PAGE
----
So don't be fooled. If you are in the forest resource sector, your future is very different than if you are in the service, retail or land business. How well the working-class families that depend upon these jobs will fare in the next decade will depend on a lot of things like innovation, new products and markets but, in the end, there will be a sharp change in the community and lifestyle of the Chilcotin Cariboo as we have come to know and understand it.

Like the European tourist who doesn't understand that we can't fix it, those who think that traditional forest employment will still be the backbone of the region just don't understand the scope, scale and size of the inevitable change we are facing. They need to face the facts and prepare for a future that is filled with new and unfamiliar experiences.

-Dave Neads-

Dave Neads is coordinating the regional conservation campaign in response to the Mountain Pine Beetle Epidemic. In this capacity he is a director on the Cariboo Chilcotin Beetle Action Coalition and is a member of the Premier's Mountain Pine Beetle Provincial Task Force.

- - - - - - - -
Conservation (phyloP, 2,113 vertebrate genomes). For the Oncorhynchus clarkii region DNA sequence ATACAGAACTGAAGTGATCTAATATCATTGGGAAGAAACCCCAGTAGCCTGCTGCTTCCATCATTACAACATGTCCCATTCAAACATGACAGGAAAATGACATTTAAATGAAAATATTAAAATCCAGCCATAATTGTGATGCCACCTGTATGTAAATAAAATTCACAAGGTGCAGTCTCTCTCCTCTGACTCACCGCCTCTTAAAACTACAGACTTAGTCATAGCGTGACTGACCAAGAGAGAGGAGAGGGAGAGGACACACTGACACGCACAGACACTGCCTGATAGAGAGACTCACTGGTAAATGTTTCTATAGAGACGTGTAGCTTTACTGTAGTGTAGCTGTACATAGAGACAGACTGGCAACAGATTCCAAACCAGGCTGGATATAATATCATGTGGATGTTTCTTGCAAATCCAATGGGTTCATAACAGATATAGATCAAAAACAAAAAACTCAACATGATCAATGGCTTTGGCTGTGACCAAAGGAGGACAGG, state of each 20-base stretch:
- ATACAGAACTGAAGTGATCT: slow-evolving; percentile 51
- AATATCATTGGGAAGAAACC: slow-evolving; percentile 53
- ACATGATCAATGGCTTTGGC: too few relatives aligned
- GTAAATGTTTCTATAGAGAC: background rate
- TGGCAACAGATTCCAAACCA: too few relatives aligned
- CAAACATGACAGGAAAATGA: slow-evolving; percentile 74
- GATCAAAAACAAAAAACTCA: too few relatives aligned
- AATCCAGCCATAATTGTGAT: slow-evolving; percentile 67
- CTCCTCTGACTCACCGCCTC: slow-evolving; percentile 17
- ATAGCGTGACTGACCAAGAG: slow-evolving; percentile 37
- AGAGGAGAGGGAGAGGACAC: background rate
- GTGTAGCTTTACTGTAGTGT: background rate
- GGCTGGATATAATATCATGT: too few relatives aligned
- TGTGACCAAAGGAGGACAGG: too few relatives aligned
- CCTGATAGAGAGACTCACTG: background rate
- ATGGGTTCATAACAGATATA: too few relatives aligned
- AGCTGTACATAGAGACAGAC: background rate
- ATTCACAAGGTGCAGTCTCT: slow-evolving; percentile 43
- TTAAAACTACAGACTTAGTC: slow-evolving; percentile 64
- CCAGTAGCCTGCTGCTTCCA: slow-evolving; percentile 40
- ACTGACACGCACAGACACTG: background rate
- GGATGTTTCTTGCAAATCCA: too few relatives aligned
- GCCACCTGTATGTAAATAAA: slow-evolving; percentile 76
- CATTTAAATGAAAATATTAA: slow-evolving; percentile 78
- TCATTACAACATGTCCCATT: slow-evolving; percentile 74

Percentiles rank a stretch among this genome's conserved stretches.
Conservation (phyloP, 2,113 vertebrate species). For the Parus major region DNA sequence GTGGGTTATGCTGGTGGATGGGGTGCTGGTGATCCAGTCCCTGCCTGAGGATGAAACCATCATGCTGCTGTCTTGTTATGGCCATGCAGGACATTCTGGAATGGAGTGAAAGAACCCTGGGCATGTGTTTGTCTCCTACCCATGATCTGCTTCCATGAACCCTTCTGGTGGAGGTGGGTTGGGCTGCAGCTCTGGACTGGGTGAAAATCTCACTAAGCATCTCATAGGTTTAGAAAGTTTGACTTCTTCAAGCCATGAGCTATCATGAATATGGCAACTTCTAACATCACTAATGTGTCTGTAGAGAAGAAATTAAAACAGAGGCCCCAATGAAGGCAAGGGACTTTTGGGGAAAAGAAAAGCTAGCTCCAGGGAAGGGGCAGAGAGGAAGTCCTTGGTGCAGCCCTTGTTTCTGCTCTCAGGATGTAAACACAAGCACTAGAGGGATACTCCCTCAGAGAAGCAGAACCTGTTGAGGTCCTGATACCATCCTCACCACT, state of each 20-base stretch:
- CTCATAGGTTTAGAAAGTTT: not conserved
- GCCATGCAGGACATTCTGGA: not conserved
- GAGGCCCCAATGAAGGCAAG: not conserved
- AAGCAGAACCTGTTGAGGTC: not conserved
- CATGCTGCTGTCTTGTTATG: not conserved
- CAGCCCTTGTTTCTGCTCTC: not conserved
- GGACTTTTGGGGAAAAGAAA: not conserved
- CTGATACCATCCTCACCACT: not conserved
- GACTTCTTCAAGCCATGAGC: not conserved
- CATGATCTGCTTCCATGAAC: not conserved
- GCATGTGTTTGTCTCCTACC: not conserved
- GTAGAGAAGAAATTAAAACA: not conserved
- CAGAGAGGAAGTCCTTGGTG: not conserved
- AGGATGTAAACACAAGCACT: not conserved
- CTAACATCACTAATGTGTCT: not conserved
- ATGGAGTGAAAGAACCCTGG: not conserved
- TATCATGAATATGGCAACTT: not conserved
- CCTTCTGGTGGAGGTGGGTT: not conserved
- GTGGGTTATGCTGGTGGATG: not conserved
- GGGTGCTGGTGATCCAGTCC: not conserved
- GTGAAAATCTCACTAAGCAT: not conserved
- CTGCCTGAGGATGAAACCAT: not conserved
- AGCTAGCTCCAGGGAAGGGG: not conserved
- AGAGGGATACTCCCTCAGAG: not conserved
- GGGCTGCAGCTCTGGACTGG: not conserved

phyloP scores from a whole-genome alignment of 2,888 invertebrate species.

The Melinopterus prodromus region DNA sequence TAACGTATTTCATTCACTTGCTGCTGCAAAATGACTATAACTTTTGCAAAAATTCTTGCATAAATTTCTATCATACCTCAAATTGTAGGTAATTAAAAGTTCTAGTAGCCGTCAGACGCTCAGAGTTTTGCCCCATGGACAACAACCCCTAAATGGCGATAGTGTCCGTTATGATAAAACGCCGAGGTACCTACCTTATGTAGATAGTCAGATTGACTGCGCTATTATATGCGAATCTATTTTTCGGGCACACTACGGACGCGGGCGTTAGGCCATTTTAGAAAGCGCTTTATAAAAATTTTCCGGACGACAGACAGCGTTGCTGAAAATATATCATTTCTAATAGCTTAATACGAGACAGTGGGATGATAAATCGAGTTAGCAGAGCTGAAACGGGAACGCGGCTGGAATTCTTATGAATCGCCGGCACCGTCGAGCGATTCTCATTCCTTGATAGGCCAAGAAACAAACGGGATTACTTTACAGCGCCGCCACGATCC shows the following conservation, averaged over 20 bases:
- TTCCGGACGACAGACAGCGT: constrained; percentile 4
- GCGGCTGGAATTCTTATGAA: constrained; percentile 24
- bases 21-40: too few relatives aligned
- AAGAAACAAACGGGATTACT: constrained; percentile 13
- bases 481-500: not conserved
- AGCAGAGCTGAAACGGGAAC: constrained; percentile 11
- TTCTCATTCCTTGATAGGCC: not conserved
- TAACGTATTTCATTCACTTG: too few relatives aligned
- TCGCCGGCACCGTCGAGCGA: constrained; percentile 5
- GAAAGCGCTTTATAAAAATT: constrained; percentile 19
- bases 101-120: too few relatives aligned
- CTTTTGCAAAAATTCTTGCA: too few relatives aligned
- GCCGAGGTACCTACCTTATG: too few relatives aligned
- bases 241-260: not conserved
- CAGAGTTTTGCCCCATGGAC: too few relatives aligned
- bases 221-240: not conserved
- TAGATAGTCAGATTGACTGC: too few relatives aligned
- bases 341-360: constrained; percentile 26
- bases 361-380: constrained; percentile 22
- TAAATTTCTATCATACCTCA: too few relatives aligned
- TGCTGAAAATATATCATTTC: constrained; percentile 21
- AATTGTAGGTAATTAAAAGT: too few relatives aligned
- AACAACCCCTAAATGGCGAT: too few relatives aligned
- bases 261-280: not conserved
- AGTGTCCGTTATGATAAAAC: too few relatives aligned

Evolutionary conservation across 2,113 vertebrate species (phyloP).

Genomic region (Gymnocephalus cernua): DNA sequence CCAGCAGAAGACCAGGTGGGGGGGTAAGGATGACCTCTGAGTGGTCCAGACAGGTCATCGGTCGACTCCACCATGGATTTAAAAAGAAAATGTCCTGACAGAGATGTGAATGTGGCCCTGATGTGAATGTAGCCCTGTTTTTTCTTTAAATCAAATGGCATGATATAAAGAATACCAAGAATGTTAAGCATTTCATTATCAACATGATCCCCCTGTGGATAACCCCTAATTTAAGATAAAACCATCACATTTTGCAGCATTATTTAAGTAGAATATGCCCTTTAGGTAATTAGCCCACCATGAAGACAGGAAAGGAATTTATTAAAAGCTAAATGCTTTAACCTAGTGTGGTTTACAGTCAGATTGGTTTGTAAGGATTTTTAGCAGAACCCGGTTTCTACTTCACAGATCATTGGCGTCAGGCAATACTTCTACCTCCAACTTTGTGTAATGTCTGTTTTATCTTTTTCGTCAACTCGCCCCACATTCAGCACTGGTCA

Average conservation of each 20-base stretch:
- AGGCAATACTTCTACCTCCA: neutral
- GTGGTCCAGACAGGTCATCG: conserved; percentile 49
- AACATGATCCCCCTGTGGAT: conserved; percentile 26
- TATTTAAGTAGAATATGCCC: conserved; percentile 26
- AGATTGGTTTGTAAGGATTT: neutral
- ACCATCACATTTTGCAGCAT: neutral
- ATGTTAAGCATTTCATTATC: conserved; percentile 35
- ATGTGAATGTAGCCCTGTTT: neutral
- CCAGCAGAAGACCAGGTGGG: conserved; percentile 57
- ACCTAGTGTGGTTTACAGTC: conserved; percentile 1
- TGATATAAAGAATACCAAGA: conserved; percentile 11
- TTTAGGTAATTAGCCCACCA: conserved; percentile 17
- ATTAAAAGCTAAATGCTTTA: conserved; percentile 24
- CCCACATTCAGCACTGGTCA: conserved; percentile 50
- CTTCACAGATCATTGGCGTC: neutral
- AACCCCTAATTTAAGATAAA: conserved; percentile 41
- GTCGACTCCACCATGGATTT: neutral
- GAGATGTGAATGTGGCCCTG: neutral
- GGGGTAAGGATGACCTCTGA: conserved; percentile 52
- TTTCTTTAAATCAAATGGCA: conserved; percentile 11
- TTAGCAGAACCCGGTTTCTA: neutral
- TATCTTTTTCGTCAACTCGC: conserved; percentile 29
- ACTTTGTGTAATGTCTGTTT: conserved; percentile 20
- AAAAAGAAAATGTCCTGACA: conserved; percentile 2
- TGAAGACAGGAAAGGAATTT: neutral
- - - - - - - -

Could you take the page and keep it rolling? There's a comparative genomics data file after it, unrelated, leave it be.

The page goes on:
Thursday, June 28, 2007

Birds from a Cariboo Deck No.5 - American Robin

A pair of robins have honoured us with setting up a nest nearby. They join others in the neighbourhood in their sweet evening singing. Aside from singing, the most popular visible activity of robins is their flamboyant bathing:

Monday, June 11, 2007

Kamloops/Thompson School District gets free software

Some interesting news on the computing front:

Kamloops school district gets an education in free software
Tuesday June 05, 2007
By: Bruce Byfield

The Kamloops/Thompson School District in British Columbia, Canada, is a free software success story. Gregg Ferrie, manager of information technology for the district, believes its infrastructure may be "the largest Linux on-the-desktop implementation in Western Canada" in public education. According to Ferrie, hardly a week goes by without another of British Columbia's more than 60 school districts consulting Kamloops. Currently, five other districts are considering or planning to implement the Kamloops district's custom-built thin client solution, and the department of education at the University of British Columbia is also investigating the possibility.